As mentioned, promoting the value of a career in manufacturing early on can help create a pipeline of female talent. Organizations can send female leaders and professionals in roles like engineering to schools and career fairs to talk to the next generation of talent.
It’s also important to note that women are more selective when applying for jobs. A 2019 report by LinkedIn found women are 16% less likely than men to apply to a job after viewing it. Also, women apply to 20% fewer jobs than men.
It is up to manufacturing companies to position themselves in a way that makes them attractive employers to talented women. That includes:
- Highlighting female leaders on a company website and in marketing materials
- Promoting examples of gender inclusivity in job descriptions
- Featuring factors that are important to female job seekers in job descriptions
Another reason why there’s a gender gap in manufacturing lies in current recruitment styles. The LinkedIn report found there is a gender bias for recruiters. When looking at candidates on LinkedIn, recruiters are 13% less likely to view a female profile in search and 3% less likely to send women emails after viewing their profiles.
Some ways to remove gender bias include removing key identifiers like names and photos from candidate applications before reviewing them. Firms can also work with a manufacturer staffing group that eliminates gender bias when recruiting and focuses on top talent and gender inclusivity.
Tips for Increasing Retention for Women in Manufacturing
Hiring female talent is one part of a wider strategy in closing the gender gap. Retention is also important.
A PwC report on improving diversity and inclusion in manufacturing found while identifying a gender gap is the first step, setting goals to close the gap is essential. With goals in place, an organization can work to advance women and become more gender diverse. Manufacturing organizations must use analytics to capture data, assess and develop their talent pipeline.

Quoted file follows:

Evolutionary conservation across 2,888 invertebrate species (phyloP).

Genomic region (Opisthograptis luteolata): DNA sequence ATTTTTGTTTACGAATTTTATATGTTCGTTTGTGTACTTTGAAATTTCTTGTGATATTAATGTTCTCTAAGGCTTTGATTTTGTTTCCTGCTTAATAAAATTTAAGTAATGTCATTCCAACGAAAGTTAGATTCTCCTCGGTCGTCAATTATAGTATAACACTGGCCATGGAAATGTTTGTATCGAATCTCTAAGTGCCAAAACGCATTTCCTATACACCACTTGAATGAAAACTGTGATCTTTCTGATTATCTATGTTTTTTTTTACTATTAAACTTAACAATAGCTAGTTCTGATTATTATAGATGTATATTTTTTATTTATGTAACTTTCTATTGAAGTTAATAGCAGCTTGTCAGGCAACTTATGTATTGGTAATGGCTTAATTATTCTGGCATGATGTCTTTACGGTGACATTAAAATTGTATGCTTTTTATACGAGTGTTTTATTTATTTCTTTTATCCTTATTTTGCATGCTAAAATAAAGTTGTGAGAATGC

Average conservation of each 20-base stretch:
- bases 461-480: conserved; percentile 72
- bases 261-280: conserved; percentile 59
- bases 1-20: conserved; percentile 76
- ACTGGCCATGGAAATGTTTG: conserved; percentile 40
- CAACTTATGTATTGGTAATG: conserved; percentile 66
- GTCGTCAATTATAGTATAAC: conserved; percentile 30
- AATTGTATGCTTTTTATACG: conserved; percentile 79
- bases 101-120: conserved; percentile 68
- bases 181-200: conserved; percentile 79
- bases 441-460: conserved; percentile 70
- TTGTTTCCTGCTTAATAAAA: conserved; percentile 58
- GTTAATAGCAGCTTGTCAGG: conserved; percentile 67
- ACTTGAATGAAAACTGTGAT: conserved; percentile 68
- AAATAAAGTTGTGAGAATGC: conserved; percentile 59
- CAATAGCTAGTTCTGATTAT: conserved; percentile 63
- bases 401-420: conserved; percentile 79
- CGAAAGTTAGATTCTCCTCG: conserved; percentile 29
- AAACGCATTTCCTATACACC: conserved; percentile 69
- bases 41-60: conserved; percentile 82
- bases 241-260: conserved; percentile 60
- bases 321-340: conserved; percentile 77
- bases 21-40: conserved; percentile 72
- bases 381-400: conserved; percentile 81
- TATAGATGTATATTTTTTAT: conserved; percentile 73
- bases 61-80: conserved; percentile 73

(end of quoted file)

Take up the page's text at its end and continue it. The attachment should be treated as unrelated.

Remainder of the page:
Men in manufacturing must be allies and advocates in the process. They need to be identified and engaged to support closing the diversity gap.
Having women in leadership roles in manufacturing is key. The Deloitte report found when women are in leadership roles in manufacturing, these percentages of people cite the following differences:
- 88%: diverse perspectives in decision making
- 84%: innovative and creative approaches and solutions
- 74%: balanced organizational management
- 49%: improved financial performance
To get more women in leadership roles, manufacturing businesses must promote professional development and create paths toward career advancement. Creating mentorship programs can help increase retention of women.
Also, manufacturing businesses must work to create policies that benefit female workers. For example, Deloitte reports having maternity and paternity programs sends a strong message of inclusion, even though they may not affect a large percentage of employees.
The Importance of Work-Life Balance
The Deloitte report also shows one of the biggest challenges in manufacturing, particularly in production/assembly line work, is work-life balance. Organizations must promote that through efforts like advanced scheduling.
Another way manufacturing businesses can advance their gender inclusion efforts is to get involved with the Manufacturing Institute’s STEP women’s initiative. STEP is designed to support women in science, engineering, production and technology careers.
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The STEP Forward program educates manufacturers on how to recruit and retain female workers through regional outreach events and an online community. The STEP Ahead program focuses on honoring female leaders in the manufacturing industry and includes an annual awards gala and associated leadership training program. So far, 932 women have been honored.
Aligning with organizations like these can benefit manufacturing businesses in recruitment and retention.
Build Your Manufacturing Business by Hiring More Women
Hiring talented women in manufacturing provides countless benefits. Manufacturing businesses get the talent they need for open positions. Gender diversity increases innovation, job satisfaction for employees and sales. Businesses become more attractive for up-and-coming talent and job seekers.
To learn more about effective staffing strategies for manufacturing, download our free ebook “Everything You Need to Know About Manufacturing Staffing.” If your organization needs manufacturing staffing services, we can help. At TERRA, we understand the dynamic needs and shifting demands of the manufacturing industry.